Plan? What plan?

Last Friday was the first day of Seville's new "Plan de Trafico", whereby motorists who stay in the centre (within the ronda, except for Marques de Paradas, part of the one-way system) for more than 45 minutes will be fined 70 euros; the restrictions (ie the cameras) are in place now, though the penalizacion won't start till after the puente at the beginning of December. That's the busiest time of the year in the centre, with everyone coming into Seville to enjoy the pre-Christmas atmosphere, go to the Belen fair and buy their presents and pastries of the season for 25 December, and for Reyes. One Sevillano newspaper article on the subject started off with a definition of the word plan: "a systematic model of a pubic or private action, which is formed in advance to guide and direct it". The writer comments that the city's new Plan de Trafico for Sevilla's historic centre (the biggest in Europe, apparently) is a public action, but that's about it - in terms of "in advance", nada. That's Spanish plans for you in general - lots of great ideas, no idea how to put them into practice. Other press coverage was similarly dismissive, comparing the camera coverage to Gran Hermano (Big Brother), and using the opportunity to bring in a mention of other upcoming restrictions, unconnected but equally unpopular in Seville (with Spaniards, anyway). The date when the plan was going to start was only agreed on recently, and was not publicised; and the information office in Plaza Nueva, to explain the plan to local people, was equally last-minute; many of the streets where people enter the casco antiguo from the ronda do not yet have "Accesso Regulado" signs warning motorists of the new restrictions. Any tourist arriving unawares in a hire car, as many do, and parking near their hotel in Seville's historic centre, where most of them lodge, will get a whacking fine. Families visiting grandparents will have to cut down the chit-chat to a minimum. But the worst affected are tradespeople - plumbers, electricians, builders, repairmen, whose clients live within the centre of Sevilla, and who need to take their van - their economic situation will be direly affected unless they can complete their house call and get the hell out of dodge in less than 45 minutes. Shoppers using certain designated car parks will be not clobbered - for example, the El Cortes Ingles car park in Plaza del Duque is exempt. It's going to be fun trying to get in there in mid-December. The horario of the new restrictions is 8am-10pm Monday to Saturday, so the day to visit Seville, if you want to park in the centre and have lunch followed by a leisurely stroll, is Sunday. Of course the biggest plus of the Plan will be the reduced pollution. And Sevici, Seville's bike hire service, will be in demand like never before.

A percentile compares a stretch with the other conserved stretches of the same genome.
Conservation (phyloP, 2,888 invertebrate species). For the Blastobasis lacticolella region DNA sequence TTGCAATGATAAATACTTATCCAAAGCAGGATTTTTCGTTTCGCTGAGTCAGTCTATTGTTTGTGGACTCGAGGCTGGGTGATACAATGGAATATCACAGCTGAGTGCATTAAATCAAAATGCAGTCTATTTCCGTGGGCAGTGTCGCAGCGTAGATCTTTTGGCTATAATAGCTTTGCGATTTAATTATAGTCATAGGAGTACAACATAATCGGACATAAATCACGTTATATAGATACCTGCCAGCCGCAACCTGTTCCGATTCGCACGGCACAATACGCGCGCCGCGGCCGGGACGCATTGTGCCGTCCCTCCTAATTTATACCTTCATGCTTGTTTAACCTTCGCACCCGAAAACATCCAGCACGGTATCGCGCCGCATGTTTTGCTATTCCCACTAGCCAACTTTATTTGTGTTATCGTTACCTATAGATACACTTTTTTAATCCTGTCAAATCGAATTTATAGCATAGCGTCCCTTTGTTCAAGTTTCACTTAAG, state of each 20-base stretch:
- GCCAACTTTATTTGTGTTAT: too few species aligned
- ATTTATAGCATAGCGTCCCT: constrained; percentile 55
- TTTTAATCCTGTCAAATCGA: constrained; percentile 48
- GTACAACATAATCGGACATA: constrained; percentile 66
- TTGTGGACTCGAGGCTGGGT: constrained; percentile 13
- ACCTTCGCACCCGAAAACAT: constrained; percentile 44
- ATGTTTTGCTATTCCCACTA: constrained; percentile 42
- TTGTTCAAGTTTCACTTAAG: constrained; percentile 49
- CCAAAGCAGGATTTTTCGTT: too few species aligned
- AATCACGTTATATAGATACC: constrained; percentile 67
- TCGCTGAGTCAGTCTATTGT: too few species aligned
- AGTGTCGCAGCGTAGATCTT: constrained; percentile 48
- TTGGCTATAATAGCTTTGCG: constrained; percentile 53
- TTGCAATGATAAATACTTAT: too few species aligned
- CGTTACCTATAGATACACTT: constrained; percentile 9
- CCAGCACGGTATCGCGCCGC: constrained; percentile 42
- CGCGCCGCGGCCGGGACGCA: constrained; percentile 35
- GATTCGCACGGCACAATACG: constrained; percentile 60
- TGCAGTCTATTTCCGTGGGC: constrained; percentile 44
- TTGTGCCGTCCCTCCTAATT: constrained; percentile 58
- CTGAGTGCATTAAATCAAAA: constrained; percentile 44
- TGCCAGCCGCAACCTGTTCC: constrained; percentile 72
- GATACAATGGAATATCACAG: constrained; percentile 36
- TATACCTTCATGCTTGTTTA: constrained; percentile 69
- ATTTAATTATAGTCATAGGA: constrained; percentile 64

Blog published on 25 October 2010